Conclusions: Trimetazidine could attenuate metabolic remodeling and improve cardiac function in heart failure rats. The potential mechanism for the cardioprotective effect of trimetazidine may be highly associated with its regulation of adenosine monophosphate-activated protein kinase, and peroxisome proliferator activated receptor α expressions. Along with the regulation, myocardial substrate utilization was improved, especially the utilization of ketone bodies.

Introduction

Heart failure (HF), with its notable morbidity and mortality, is directly related to significant health and economic burdens worldwide (Benjamin et al., 2017). The current therapies to treat HF primarily address the neurohumoral systems, including the renin-angiotensin-aldosterone system and the β- adrenergic receptor signaling pathway (Ponikowski et al., 2016). Increasing evidence suggests that the development of heart failure accompanied derangements in myocardial energy metabolism (Rosano and Vitale, 2018).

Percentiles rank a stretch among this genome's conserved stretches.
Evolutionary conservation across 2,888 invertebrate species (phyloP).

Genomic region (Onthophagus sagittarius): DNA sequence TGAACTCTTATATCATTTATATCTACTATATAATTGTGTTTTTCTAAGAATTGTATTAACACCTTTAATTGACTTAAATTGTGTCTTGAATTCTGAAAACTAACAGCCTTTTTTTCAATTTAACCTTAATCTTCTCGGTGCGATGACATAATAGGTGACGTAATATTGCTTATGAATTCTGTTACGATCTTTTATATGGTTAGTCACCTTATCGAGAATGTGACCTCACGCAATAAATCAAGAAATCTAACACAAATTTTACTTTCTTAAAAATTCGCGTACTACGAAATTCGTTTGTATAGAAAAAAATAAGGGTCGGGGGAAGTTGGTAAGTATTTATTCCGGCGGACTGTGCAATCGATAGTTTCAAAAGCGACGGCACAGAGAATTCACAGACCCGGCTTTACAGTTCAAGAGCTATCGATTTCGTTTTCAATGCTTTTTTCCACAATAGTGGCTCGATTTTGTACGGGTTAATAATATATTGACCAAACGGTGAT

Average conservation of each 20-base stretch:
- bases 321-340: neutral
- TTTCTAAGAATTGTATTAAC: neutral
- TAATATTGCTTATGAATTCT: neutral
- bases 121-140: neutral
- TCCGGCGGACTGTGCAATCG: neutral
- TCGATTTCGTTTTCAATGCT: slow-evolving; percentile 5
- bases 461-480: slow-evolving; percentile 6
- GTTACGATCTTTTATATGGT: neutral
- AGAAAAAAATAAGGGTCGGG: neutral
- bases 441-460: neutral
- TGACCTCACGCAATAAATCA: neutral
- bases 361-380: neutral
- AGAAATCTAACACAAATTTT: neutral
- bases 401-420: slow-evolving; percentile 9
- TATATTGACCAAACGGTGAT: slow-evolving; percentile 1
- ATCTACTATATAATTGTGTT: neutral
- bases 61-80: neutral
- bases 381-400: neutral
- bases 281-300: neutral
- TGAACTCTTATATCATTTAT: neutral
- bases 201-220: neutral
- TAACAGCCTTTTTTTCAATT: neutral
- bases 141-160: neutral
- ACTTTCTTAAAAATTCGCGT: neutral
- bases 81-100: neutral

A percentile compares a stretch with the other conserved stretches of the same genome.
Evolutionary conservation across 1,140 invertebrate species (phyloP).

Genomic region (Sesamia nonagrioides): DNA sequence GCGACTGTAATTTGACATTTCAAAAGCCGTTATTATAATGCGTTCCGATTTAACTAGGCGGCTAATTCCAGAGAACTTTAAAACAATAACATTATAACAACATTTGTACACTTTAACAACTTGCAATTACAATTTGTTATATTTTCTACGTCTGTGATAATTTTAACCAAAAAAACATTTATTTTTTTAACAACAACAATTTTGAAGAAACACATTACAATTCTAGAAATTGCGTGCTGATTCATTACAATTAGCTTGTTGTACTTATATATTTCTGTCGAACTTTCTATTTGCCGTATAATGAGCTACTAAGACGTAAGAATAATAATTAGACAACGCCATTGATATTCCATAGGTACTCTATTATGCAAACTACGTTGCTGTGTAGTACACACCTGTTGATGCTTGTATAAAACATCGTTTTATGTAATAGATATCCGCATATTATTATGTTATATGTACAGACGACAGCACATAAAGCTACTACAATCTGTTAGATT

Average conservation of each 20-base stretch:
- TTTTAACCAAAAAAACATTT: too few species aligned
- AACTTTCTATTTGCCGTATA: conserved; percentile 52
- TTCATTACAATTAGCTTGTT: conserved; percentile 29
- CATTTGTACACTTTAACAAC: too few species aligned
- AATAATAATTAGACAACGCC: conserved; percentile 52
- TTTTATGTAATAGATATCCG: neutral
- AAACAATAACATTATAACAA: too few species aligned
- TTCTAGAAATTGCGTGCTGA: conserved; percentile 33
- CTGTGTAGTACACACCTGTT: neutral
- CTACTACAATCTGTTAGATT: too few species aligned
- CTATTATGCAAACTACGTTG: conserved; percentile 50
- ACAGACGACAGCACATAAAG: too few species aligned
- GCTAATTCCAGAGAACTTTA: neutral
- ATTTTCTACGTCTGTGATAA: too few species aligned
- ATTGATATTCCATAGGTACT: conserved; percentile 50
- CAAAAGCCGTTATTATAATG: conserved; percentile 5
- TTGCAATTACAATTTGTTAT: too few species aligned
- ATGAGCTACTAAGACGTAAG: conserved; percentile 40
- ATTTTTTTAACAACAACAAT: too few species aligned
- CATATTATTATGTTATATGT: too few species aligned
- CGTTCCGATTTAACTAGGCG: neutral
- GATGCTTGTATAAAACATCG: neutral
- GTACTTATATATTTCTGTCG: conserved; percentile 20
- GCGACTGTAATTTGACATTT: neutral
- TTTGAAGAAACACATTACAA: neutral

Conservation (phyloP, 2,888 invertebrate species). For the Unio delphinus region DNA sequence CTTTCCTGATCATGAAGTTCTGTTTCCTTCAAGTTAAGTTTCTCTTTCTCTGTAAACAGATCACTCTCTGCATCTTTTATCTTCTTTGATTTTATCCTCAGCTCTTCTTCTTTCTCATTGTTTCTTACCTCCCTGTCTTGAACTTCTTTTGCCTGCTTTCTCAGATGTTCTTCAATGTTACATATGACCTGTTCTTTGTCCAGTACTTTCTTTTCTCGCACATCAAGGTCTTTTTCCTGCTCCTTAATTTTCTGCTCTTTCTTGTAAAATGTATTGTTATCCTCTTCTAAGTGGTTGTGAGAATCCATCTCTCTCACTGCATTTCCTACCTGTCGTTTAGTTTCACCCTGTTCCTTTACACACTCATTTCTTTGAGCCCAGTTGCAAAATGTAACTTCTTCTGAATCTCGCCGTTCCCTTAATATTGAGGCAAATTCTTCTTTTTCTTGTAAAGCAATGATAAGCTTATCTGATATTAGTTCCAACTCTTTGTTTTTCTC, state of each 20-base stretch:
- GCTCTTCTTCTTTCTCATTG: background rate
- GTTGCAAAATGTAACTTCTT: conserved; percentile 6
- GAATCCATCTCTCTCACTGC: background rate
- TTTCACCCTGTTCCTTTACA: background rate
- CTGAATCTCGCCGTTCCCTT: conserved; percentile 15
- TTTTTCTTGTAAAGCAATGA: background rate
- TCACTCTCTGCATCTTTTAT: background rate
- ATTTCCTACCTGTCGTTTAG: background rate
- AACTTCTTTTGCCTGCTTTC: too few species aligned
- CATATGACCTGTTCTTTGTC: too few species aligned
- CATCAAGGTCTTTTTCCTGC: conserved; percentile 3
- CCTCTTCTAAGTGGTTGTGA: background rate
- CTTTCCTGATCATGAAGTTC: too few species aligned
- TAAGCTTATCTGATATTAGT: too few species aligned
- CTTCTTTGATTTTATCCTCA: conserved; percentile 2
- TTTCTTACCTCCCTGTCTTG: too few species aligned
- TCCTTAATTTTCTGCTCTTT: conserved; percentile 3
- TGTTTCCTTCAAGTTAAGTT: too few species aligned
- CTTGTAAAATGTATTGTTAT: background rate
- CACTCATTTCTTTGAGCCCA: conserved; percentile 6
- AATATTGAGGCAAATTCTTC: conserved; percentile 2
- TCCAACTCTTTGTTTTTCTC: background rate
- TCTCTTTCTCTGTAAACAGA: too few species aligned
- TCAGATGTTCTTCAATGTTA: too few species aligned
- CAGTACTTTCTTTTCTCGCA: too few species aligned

Metabolic failure is considered as a vital role in the HF pathological process. Evidence grows that myocardial energy metabolism in patients with HF shows a confusing picture, leading to the development and deterioration of the disease (Birkenfeld et al., 2011). The heart, a high metabolic rate organ, needs to regulate the substrate supply to satisfy various states (Karwi et al., 2018). Some substrates can be used for energy metabolism in the heart, including free fatty acids (FFA), carbohydrates (glucose and lactate), ketone bodies, and amino acid (Kolwicz et al., 2016). In the mature heart, adenosine triphosphate (ATP) production relies mostly on fatty acid oxidation while carbohydrates and ketone body (KB) provide part of ATP generation. Along with reducing ATP production, the heart is considered to be energy deficient in the progression of heart failure (Chen et al., 2019). The failing heart could improve ATP production by reducing cardiac fatty acids utilization and an increase in glucose use. Cardiomyocytes can use many other substrates, including ketone bodies, lactate, and amino acids, except glucose and fatty acids. More recently, growing evidence indicates that ketone bodies compete with other substrates used for fuel in the failing heart (Bedi et al., 2016). High competition of ketone body leads to an increase in ketone production and cardiac ketone utilization (Nakamura and Sadoshima, 2019). Although the ketone body utilization behaves as a potential benefit, few previous studies have revealed its usage related to the energy metabolism in HF. Therefore, further research should be conducted about ketone body utilization mechanisms in the pathological process of heart failure.